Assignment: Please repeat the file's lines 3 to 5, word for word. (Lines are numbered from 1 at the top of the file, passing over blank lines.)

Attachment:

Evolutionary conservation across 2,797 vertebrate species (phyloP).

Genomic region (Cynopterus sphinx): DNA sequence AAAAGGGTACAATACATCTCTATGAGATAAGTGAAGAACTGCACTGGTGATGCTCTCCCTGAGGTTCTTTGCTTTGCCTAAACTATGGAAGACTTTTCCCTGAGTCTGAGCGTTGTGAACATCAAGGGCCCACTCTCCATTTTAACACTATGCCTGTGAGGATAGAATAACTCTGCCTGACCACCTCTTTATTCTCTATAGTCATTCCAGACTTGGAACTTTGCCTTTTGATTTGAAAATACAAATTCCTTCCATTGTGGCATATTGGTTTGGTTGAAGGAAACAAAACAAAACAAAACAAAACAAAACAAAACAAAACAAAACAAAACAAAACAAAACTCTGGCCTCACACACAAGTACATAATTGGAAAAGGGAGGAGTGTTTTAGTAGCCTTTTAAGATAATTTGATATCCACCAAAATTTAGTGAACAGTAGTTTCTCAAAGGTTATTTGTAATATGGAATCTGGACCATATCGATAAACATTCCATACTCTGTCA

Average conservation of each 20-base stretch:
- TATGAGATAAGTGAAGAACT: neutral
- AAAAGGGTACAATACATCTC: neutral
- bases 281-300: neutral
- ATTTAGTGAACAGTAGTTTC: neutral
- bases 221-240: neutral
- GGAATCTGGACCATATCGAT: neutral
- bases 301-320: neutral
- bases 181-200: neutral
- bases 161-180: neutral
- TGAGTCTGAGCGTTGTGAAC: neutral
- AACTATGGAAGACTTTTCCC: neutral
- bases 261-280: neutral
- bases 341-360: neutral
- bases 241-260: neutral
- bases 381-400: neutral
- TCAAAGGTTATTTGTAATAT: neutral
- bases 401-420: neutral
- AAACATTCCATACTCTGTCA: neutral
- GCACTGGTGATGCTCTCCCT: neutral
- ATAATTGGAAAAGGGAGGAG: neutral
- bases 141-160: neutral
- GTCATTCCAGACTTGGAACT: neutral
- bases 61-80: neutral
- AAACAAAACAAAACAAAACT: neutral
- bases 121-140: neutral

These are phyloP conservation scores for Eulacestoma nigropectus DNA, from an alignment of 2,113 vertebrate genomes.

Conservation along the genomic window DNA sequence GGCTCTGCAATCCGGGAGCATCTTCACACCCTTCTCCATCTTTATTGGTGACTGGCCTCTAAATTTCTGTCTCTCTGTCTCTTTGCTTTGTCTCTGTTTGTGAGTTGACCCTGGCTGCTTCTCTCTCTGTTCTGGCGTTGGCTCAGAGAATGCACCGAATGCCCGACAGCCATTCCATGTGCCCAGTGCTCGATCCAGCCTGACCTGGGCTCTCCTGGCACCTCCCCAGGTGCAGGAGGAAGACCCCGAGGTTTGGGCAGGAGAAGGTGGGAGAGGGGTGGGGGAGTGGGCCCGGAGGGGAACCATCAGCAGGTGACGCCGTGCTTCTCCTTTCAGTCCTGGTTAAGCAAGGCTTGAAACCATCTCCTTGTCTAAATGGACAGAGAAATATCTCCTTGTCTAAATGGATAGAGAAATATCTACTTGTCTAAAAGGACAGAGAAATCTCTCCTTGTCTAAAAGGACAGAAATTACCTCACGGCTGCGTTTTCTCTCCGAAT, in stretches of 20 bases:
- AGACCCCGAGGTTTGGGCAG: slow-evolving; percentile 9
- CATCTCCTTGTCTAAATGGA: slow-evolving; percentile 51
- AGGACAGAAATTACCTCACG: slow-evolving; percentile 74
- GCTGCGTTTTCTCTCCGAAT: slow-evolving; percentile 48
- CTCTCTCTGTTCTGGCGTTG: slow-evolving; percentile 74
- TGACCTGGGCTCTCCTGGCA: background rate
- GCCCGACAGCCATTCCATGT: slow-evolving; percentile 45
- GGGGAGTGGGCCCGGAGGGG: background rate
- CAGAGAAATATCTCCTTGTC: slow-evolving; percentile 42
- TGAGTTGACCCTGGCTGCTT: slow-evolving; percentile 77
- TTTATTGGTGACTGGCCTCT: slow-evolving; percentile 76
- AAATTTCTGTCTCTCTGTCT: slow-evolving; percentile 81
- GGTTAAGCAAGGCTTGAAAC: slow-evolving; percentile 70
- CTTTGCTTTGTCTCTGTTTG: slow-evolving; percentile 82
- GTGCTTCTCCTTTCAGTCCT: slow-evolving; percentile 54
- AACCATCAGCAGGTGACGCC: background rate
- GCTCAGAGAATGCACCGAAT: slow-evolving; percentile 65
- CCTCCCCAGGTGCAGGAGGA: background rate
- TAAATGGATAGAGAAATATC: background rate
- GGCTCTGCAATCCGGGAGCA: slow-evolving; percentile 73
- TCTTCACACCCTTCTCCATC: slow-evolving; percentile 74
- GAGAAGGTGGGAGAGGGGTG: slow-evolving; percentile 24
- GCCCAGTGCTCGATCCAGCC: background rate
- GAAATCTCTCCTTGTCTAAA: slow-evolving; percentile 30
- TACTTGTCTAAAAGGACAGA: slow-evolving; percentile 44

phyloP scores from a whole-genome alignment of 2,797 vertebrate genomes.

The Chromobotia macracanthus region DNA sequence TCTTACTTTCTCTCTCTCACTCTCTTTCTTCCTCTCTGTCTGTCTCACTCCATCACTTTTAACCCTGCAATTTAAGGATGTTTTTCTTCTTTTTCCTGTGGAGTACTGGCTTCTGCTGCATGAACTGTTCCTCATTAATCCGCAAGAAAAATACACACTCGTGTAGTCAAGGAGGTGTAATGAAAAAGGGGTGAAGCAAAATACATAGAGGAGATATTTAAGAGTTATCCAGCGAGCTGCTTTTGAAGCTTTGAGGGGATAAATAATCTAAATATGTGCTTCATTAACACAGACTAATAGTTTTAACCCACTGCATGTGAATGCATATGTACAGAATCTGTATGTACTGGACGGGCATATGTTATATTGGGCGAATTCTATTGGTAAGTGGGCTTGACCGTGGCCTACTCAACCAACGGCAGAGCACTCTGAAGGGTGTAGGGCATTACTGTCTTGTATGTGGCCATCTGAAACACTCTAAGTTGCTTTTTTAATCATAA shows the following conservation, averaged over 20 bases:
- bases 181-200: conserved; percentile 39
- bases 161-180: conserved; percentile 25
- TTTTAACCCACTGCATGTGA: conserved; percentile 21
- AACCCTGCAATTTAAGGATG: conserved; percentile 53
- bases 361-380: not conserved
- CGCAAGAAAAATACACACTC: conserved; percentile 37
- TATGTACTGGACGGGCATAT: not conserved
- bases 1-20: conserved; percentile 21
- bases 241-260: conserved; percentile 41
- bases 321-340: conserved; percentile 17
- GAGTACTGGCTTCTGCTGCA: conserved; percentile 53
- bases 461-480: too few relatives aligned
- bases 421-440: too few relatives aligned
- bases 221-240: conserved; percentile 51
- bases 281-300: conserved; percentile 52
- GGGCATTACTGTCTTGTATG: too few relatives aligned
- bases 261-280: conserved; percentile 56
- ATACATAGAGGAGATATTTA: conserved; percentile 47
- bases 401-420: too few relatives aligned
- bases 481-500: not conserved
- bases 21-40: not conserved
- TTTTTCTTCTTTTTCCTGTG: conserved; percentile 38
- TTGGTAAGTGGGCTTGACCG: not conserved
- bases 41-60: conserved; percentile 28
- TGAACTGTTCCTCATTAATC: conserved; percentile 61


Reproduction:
Average conservation of each 20-base stretch:
- TATGAGATAAGTGAAGAACT: neutral
- AAAAGGGTACAATACATCTC: neutral